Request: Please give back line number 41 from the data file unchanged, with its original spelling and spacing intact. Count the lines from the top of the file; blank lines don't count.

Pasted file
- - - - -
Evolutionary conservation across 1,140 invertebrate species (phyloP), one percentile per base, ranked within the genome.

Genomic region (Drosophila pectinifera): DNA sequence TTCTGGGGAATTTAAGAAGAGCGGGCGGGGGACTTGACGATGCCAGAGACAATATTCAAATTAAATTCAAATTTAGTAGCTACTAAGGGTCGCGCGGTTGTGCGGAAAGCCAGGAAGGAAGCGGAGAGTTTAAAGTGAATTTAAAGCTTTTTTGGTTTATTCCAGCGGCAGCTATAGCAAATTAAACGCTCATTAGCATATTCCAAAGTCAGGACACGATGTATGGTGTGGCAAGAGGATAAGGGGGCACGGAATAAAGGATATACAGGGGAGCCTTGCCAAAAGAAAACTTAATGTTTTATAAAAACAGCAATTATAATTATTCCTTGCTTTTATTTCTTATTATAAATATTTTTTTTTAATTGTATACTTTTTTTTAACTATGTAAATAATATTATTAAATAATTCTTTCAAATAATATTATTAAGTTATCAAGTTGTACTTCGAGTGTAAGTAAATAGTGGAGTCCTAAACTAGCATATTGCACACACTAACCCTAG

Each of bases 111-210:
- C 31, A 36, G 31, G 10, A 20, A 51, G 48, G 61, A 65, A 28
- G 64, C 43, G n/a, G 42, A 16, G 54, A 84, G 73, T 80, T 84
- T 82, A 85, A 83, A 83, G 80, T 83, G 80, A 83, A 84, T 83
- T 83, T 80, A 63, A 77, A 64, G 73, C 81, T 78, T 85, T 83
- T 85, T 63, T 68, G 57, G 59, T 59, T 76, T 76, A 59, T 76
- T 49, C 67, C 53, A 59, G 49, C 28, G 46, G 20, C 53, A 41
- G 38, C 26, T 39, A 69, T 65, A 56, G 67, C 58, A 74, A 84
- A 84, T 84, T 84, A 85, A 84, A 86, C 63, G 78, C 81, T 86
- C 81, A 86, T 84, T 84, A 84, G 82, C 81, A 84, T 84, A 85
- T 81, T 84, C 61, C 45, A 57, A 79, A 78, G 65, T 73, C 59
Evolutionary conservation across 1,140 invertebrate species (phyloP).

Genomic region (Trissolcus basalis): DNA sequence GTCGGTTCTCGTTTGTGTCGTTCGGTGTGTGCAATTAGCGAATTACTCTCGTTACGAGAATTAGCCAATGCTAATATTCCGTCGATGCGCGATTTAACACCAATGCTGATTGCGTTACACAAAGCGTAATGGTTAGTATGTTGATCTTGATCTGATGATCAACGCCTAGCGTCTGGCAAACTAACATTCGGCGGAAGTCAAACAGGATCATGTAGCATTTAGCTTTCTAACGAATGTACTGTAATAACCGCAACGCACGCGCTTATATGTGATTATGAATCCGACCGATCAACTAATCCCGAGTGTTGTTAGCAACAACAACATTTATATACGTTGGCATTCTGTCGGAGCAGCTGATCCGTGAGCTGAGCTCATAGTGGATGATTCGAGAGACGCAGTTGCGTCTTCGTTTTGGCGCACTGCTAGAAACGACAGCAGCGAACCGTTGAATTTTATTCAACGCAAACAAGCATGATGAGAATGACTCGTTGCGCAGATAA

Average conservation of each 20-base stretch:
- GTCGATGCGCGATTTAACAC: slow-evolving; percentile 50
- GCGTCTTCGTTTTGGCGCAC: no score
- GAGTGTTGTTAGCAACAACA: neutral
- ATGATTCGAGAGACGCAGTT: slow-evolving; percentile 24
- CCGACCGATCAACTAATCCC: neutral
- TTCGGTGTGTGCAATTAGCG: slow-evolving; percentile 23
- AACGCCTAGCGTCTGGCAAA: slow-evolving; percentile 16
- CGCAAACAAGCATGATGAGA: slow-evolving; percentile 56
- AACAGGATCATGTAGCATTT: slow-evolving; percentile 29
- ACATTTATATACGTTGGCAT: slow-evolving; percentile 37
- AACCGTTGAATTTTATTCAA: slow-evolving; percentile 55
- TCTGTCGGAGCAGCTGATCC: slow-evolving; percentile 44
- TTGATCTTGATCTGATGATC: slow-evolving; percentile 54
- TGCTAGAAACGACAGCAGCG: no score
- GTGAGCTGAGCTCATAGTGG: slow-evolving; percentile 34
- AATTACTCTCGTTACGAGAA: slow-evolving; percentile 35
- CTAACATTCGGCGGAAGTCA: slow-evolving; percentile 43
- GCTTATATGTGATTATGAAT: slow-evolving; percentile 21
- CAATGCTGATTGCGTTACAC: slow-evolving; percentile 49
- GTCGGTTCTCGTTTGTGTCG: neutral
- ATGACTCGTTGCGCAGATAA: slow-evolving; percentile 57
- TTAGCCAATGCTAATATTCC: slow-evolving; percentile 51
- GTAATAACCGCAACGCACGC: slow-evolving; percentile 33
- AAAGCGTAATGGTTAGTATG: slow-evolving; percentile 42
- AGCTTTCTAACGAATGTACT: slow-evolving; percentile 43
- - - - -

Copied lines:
- AGCTTTCTAACGAATGTACT: slow-evolving; percentile 43